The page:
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What do savvy marketers have to say about RSS? What are their top tips?
We collected the best possible insights on RSS marketing from top marketers and RSS developers and leaders, for Unleash the Marketing & Publishing Power of RSS. Here are the best of their answers:
Let’s get started …
1. How can RSS be fully integrated in our marketing and communications mix
Answered by Robin Good, MasterNewMedia.org
"From what I can see RSS is an effective marketing channel in that it allows easy and extended distribution of your core news and information channels to the widest possible audience with very low costs, maximum compatibility with a great number of media devices and with the added ability for the customer to take on this information and reuse it to hir (his + her) benefit.
That allows customers to further become marketers and promoters of your own products and services. If we openly allow the content of public RSS feeds to be freely subscribed, syndicated, re-aggregated and republished we will only find that new and greater value can be extracted every time someone goes about doing this.
So it is important not to keep RSS newsfeeds under locks.
RSS is one of the purest viral marketing channels. Its virality being spelled clearly in its acronym: Really Simple Syndication.
Yes, you need to make these three words make sense to you in order to leverage the maximum out of this content format.
Allow syndication. Don't limit it.
Let others take your RSS feed and do things with it. Encourage them to do so. Have them use it to republish your news (among others) on their home page. Help them achieve that. Write and explain with short stories or simple tutorials how easy it is to search, filter and aggregate content from different RSS feeds and to create dedicated niche newsfeeds on most any topic you can think of. Explain openly that if you do create such dedicated newschannels they can be as easily republished as news Web site, which can carry contextual ads (Google AdSense) from day one. Very sustainable if not altogether profitable.
Look for example at the work being done by Waypath with their Blender experiment and see other useful and complementary uses of RSS that can be economically profitable."
And another great tip from Robin: "Create as many RSS newsfeeds for your content as are the topic/themes that you cover. Do not pack all of your content under one generic RSS channel."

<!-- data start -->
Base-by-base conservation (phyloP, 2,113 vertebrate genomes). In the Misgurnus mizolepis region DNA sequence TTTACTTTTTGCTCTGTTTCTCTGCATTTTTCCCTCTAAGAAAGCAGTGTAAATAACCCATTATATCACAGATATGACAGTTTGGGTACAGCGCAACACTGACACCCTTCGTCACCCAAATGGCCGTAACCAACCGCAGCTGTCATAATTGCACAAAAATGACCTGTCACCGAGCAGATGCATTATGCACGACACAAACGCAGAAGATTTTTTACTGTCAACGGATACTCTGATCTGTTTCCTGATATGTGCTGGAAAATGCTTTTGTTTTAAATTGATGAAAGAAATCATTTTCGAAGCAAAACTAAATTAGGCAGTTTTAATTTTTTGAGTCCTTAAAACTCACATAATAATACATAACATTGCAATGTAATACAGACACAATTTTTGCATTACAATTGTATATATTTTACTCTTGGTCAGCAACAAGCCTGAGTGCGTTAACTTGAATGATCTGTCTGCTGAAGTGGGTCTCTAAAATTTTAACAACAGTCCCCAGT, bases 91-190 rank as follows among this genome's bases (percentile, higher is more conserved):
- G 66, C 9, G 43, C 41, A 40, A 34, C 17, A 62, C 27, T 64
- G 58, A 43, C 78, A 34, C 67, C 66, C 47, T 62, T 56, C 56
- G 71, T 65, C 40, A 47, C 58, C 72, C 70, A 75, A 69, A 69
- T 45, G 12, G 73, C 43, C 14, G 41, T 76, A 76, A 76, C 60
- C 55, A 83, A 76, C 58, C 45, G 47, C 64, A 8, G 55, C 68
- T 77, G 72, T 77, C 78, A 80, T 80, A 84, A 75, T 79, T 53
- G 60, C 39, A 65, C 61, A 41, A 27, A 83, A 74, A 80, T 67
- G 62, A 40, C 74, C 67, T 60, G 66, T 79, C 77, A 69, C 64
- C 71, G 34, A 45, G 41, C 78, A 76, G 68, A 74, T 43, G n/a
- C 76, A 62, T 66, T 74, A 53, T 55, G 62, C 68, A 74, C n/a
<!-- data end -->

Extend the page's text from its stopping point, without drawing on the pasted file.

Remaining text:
2. What's really going to drive readers/customers to adopt RSS? Buyers of what products and services are most likely to adopt RSS?
Answered by Bill French, MyST Technology Partners
"I don't think anyone wants to adopt RSS; rather they want timely information in a controlled and organized way such that it helps them do their jobs better, or manage their personal information diet. This is precisely the reason we adopted (for the most part) SMTP - but none of us considered "adopting SMTP". Email applications and the benefits of a store-and-forward architecture with reasonable assurance of delivery drove us into the realm of SMTP. And the driving force that seems to be causing early adopters to use RSS feeds has more to do with the volume of information and news that we find ourselves awash in each day.
There's no question; everyone will eventually adopt RSS (or similar formats) but we'll know that has happened when no one refers to it as RSS. ;-)"
3. How would you compare RSS and e-mail as content delivery tools?
Answered by Tom Hespos, Underscore Marketing
"RSS is all about consumer control. How many times have you thought about subscribing to an e-mail newsletter but thought, "Nah, they'll probably sell my e-mail address to spammers" and didn't subscribe? With RSS, consumers can unsubscribe from feeds at any time, so the risk of getting unwanted content or spam is virtually nil.
I think consumers have been waiting for something like this for quite some time. The added control will make them more likely to want to aggregate content from publishers they read regularly. As a marketing guy, I think it's appropriate to mention that moving to RSS is not without its risks. Content publishers know that it's somewhat cumbersome to unsubscribe from an e-mail newsletter, so they've taken certain chances with their e-mail newsletters that they won't be able to take with RSS – they carry standalone sponsor messages, load up their HTML newsletters with animated ads, maybe take a risk with some of the stories they write.
Since the "unsubscribe" button is right there for feed subscribers, publishers might not get a second chance if they screw up. With RSS, there's no broadcasting a "Please come back" message to people who unsubscribe. If you lose someone, you lose them until they decide to come back. So I'm sure publishers will need to handle RSS with kid gloves until they get a sense of what their subscribers will like and what will make them run for the door."
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